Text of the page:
November 7, 2022

Wealth, gifts, and estate planning at the end of life

We show that gifts made to heirs before death are substantial and highly responsive to taxation. Therefore, characterising them and understanding their determinants is crucial for tax design. We use high-quality, intergenerationally-linked data on wealth, gifts, and medical expenses from the Netherlands. Exploiting variation in the timing of death, we find that the wealthiest half of singles (including widows) with children transfer over 10% of their wealth to their children in anticipation of death. Giving is highly sensitive to how heavily gifts are taxed, relative to bequests.
The transfer of a piggy bank

Using bunching estimation and exploiting the 2010 reform to gift taxation, we estimate Frisch elasticities of gifts to the net-of-tax rate between 9, for those giving around 27,000 euro, and 1, for those giving around 125,000 euro. Giving is concentrated among those singles who have grandchildren. However, the amount transferred does not vary substantively with the number of heirs and, within families, only slightly larger gifts are made to children who are less-wealthy or who have more children. These findings conflict with the predictions of a fully altruistic model of bequests. Rather, they are consistent with giving being driven by a warm-glow bequest motive that depends on net-of-tax transfers made and is operative for those with grandchildren.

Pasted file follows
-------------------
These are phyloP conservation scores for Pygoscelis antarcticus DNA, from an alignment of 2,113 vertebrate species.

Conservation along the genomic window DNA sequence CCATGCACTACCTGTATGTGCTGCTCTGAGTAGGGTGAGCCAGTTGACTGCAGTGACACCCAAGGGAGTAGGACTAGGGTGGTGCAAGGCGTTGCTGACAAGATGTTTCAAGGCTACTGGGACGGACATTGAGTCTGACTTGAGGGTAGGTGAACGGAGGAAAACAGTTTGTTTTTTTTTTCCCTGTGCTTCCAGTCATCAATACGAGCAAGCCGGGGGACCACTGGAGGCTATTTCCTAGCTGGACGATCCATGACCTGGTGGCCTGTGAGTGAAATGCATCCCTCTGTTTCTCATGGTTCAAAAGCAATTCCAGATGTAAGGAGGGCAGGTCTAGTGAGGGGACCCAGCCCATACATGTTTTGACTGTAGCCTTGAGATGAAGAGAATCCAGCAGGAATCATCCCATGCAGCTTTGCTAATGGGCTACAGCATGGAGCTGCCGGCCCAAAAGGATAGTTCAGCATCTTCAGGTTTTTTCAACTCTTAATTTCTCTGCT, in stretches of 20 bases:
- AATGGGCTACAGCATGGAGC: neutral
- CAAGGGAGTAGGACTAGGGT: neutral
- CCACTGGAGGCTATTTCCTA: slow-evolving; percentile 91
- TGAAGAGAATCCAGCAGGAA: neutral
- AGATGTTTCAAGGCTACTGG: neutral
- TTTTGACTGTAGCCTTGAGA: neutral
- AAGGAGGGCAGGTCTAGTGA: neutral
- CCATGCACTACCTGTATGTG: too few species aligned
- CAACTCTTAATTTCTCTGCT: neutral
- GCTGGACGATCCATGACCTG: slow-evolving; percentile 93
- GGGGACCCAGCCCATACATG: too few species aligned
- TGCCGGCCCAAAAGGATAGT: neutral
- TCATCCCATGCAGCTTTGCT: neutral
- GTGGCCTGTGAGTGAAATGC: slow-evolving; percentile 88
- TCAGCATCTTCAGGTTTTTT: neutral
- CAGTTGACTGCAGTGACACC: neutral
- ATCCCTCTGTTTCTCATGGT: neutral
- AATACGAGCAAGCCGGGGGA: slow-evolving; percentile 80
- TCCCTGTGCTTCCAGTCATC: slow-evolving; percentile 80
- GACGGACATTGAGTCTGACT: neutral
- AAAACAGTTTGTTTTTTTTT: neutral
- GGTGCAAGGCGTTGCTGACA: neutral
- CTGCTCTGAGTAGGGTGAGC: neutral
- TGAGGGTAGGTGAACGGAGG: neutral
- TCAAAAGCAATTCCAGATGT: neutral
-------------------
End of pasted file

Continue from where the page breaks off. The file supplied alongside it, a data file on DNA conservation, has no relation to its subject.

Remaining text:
David Sturrock (University College London and Institute for Fiscal Studies)
Stefan Groot (Rabobank)

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